Chess: A little poetic licence

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The Independent Culture
SIR WILLIAM JONES, who died 200 years ago last month, was a remarkable man. Linguist, philologist, poet, lawyer, commissioner of bankrupts and ultimately judge, he was said to have known 13 languages thoroughly, and 28 fairly well. He was the first English scholar to master Sanskrit, discovered the Indo-European group of languages, and was the first historian to trace the origins of chess back to India.

However, he is mainly remembered by erudite chessplayers for Caissa, the Muse of Chess, whom he created in a ghastly epic poem he wrote at the age of 16. Set in the world of Greek myth, it tells the tale of Mars, the god of war, persuading Euphron, the god of sport, to invent a game to soften the heart of the nymph Caissa. The poem begins with a long introduction which, at line 55, finally gets to a description of the chess-board:

Square eight times eight in equal order lie,

These bright as snow, those dark with sable dye,

Like the broad target by the tortoise born,

Or like the hide by spotted panthers worn.

After a general description of the pieces (twice eight in black, twice eight in milkwhite mail), he moves on to a specific account of each piece, beginning with the king:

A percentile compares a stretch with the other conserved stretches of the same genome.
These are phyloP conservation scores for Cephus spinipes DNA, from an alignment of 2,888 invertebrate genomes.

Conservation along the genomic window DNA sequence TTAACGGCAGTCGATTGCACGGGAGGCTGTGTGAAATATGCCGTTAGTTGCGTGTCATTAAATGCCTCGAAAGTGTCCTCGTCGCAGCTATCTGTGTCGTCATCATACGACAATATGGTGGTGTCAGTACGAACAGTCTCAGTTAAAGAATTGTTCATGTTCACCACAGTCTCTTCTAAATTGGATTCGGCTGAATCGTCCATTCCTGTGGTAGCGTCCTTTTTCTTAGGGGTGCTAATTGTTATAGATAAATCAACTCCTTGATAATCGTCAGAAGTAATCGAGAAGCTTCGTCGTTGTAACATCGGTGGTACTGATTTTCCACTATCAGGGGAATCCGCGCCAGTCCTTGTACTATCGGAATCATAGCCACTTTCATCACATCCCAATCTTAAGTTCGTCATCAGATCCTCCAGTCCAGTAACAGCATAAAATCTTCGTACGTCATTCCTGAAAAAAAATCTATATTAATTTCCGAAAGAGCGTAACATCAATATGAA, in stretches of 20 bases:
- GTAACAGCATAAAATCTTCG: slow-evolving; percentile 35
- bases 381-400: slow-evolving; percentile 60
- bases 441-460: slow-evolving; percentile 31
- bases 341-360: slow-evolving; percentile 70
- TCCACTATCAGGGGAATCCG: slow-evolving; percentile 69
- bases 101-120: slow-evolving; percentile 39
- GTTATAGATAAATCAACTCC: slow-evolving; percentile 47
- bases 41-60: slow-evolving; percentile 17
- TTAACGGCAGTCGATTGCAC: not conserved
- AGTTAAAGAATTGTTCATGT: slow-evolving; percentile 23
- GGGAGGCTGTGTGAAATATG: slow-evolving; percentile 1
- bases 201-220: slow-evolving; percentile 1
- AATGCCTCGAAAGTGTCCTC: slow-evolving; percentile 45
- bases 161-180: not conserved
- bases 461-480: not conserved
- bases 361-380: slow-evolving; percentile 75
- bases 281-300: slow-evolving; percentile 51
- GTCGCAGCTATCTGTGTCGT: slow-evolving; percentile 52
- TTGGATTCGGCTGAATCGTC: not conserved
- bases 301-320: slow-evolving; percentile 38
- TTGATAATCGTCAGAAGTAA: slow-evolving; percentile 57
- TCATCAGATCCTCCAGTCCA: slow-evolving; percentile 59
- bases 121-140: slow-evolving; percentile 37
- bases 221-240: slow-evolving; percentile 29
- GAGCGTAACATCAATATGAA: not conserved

High in the midst the reverend kings appear,

And o'er the rest their pearly sceptres rear.

Moving on to the queen:

Swift as Camilla flying o'er the main,

Or lightly skimming o'er the dewy plain.

And proceeding through rook (four solemn elephants the sides defend), bishop (the valiant guards, their minds on havock bent), knight (their arching course no vulgar limit knows, traverse they leap and aim insidious blows) and the pawns (direct their progress, but their wounds oblique).

Mars, armed with the game, catches up with Caissa:

Tir'd with the chase the damsel sat reclined,

Her girdle loose, her bosom unconfin'd.

She asks him to explain the rules of chess, and the rest, as they say, is history.

Tomorrow, the life of Sir William Jones, polymath, will be celebrated in a series of public lectures at Oxford University, telephone 0865 276602 for further details.

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